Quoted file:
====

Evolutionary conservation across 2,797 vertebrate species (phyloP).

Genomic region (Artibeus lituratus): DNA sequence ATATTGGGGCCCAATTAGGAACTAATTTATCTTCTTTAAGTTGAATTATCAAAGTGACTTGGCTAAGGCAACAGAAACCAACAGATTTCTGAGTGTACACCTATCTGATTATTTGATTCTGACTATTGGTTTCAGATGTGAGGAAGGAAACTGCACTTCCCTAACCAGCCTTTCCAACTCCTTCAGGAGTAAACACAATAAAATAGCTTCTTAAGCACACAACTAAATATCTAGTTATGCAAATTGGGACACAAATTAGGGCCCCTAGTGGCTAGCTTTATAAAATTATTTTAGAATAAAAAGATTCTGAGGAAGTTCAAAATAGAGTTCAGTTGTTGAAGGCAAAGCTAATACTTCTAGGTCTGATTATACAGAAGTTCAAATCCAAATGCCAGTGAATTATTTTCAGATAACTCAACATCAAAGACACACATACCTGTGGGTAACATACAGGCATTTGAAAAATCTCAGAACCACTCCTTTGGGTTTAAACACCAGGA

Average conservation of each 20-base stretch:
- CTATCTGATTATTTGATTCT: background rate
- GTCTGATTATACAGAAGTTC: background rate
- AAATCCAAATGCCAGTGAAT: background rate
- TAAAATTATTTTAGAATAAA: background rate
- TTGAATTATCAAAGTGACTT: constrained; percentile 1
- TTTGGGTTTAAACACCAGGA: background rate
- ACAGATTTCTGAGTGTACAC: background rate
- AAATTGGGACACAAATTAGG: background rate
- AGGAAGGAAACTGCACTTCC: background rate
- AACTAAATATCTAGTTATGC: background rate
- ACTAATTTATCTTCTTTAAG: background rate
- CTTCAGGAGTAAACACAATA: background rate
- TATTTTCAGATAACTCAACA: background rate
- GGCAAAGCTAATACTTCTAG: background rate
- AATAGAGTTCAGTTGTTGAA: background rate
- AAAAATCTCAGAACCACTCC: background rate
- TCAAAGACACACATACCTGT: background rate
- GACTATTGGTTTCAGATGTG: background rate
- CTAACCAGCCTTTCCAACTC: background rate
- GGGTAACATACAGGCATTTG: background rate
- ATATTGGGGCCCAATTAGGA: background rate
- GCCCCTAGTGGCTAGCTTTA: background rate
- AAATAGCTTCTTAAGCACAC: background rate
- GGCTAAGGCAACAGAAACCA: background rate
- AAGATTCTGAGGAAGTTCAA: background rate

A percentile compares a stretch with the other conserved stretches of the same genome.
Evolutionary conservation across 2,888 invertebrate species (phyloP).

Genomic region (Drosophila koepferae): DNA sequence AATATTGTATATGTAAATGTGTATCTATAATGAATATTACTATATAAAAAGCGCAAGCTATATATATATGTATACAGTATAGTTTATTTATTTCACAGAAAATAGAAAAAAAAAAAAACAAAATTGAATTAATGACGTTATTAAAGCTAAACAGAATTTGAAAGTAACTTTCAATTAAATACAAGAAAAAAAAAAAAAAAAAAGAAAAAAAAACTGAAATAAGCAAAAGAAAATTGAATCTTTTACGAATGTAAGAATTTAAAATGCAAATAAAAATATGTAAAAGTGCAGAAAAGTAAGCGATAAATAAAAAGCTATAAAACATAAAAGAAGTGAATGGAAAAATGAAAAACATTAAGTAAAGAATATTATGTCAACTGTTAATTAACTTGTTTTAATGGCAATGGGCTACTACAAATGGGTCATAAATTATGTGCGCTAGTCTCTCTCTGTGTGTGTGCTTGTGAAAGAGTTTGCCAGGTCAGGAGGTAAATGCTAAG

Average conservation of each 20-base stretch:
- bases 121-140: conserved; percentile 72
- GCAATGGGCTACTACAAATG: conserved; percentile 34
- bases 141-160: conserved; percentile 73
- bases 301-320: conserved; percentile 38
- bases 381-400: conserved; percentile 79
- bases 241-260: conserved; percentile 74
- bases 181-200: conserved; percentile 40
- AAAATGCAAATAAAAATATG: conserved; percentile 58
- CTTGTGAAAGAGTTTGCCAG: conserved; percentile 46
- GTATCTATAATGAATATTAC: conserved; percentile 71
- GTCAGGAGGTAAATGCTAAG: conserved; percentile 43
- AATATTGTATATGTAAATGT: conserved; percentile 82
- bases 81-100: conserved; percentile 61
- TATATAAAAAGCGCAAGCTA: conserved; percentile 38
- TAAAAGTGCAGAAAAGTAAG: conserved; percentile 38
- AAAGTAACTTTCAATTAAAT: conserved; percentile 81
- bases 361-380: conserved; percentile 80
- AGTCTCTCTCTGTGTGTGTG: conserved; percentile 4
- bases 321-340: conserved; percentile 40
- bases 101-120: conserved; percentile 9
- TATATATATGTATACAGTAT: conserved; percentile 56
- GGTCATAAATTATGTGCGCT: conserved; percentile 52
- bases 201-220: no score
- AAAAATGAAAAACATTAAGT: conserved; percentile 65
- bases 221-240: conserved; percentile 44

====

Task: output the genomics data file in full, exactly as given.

Evolutionary conservation across 2,797 vertebrate species (phyloP).

Genomic region (Artibeus lituratus): DNA sequence ATATTGGGGCCCAATTAGGAACTAATTTATCTTCTTTAAGTTGAATTATCAAAGTGACTTGGCTAAGGCAACAGAAACCAACAGATTTCTGAGTGTACACCTATCTGATTATTTGATTCTGACTATTGGTTTCAGATGTGAGGAAGGAAACTGCACTTCCCTAACCAGCCTTTCCAACTCCTTCAGGAGTAAACACAATAAAATAGCTTCTTAAGCACACAACTAAATATCTAGTTATGCAAATTGGGACACAAATTAGGGCCCCTAGTGGCTAGCTTTATAAAATTATTTTAGAATAAAAAGATTCTGAGGAAGTTCAAAATAGAGTTCAGTTGTTGAAGGCAAAGCTAATACTTCTAGGTCTGATTATACAGAAGTTCAAATCCAAATGCCAGTGAATTATTTTCAGATAACTCAACATCAAAGACACACATACCTGTGGGTAACATACAGGCATTTGAAAAATCTCAGAACCACTCCTTTGGGTTTAAACACCAGGA

Average conservation of each 20-base stretch:
- CTATCTGATTATTTGATTCT: background rate
- GTCTGATTATACAGAAGTTC: background rate
- AAATCCAAATGCCAGTGAAT: background rate
- TAAAATTATTTTAGAATAAA: background rate
- TTGAATTATCAAAGTGACTT: constrained; percentile 1
- TTTGGGTTTAAACACCAGGA: background rate
- ACAGATTTCTGAGTGTACAC: background rate
- AAATTGGGACACAAATTAGG: background rate
- AGGAAGGAAACTGCACTTCC: background rate
- AACTAAATATCTAGTTATGC: background rate
- ACTAATTTATCTTCTTTAAG: background rate
- CTTCAGGAGTAAACACAATA: background rate
- TATTTTCAGATAACTCAACA: background rate
- GGCAAAGCTAATACTTCTAG: background rate
- AATAGAGTTCAGTTGTTGAA: background rate
- AAAAATCTCAGAACCACTCC: background rate
- TCAAAGACACACATACCTGT: background rate
- GACTATTGGTTTCAGATGTG: background rate
- CTAACCAGCCTTTCCAACTC: background rate
- GGGTAACATACAGGCATTTG: background rate
- ATATTGGGGCCCAATTAGGA: background rate
- GCCCCTAGTGGCTAGCTTTA: background rate
- AAATAGCTTCTTAAGCACAC: background rate
- GGCTAAGGCAACAGAAACCA: background rate
- AAGATTCTGAGGAAGTTCAA: background rate

A percentile compares a stretch with the other conserved stretches of the same genome.
Evolutionary conservation across 2,888 invertebrate species (phyloP).

Genomic region (Drosophila koepferae): DNA sequence AATATTGTATATGTAAATGTGTATCTATAATGAATATTACTATATAAAAAGCGCAAGCTATATATATATGTATACAGTATAGTTTATTTATTTCACAGAAAATAGAAAAAAAAAAAAACAAAATTGAATTAATGACGTTATTAAAGCTAAACAGAATTTGAAAGTAACTTTCAATTAAATACAAGAAAAAAAAAAAAAAAAAAGAAAAAAAAACTGAAATAAGCAAAAGAAAATTGAATCTTTTACGAATGTAAGAATTTAAAATGCAAATAAAAATATGTAAAAGTGCAGAAAAGTAAGCGATAAATAAAAAGCTATAAAACATAAAAGAAGTGAATGGAAAAATGAAAAACATTAAGTAAAGAATATTATGTCAACTGTTAATTAACTTGTTTTAATGGCAATGGGCTACTACAAATGGGTCATAAATTATGTGCGCTAGTCTCTCTCTGTGTGTGTGCTTGTGAAAGAGTTTGCCAGGTCAGGAGGTAAATGCTAAG

Average conservation of each 20-base stretch:
- bases 121-140: conserved; percentile 72
- GCAATGGGCTACTACAAATG: conserved; percentile 34
- bases 141-160: conserved; percentile 73
- bases 301-320: conserved; percentile 38
- bases 381-400: conserved; percentile 79
- bases 241-260: conserved; percentile 74
- bases 181-200: conserved; percentile 40
- AAAATGCAAATAAAAATATG: conserved; percentile 58
- CTTGTGAAAGAGTTTGCCAG: conserved; percentile 46
- GTATCTATAATGAATATTAC: conserved; percentile 71
- GTCAGGAGGTAAATGCTAAG: conserved; percentile 43
- AATATTGTATATGTAAATGT: conserved; percentile 82
- bases 81-100: conserved; percentile 61
- TATATAAAAAGCGCAAGCTA: conserved; percentile 38
- TAAAAGTGCAGAAAAGTAAG: conserved; percentile 38
- AAAGTAACTTTCAATTAAAT: conserved; percentile 81
- bases 361-380: conserved; percentile 80
- AGTCTCTCTCTGTGTGTGTG: conserved; percentile 4
- bases 321-340: conserved; percentile 40
- bases 101-120: conserved; percentile 9
- TATATATATGTATACAGTAT: conserved; percentile 56
- GGTCATAAATTATGTGCGCT: conserved; percentile 52
- bases 201-220: no score
- AAAAATGAAAAACATTAAGT: conserved; percentile 65
- bases 221-240: conserved; percentile 44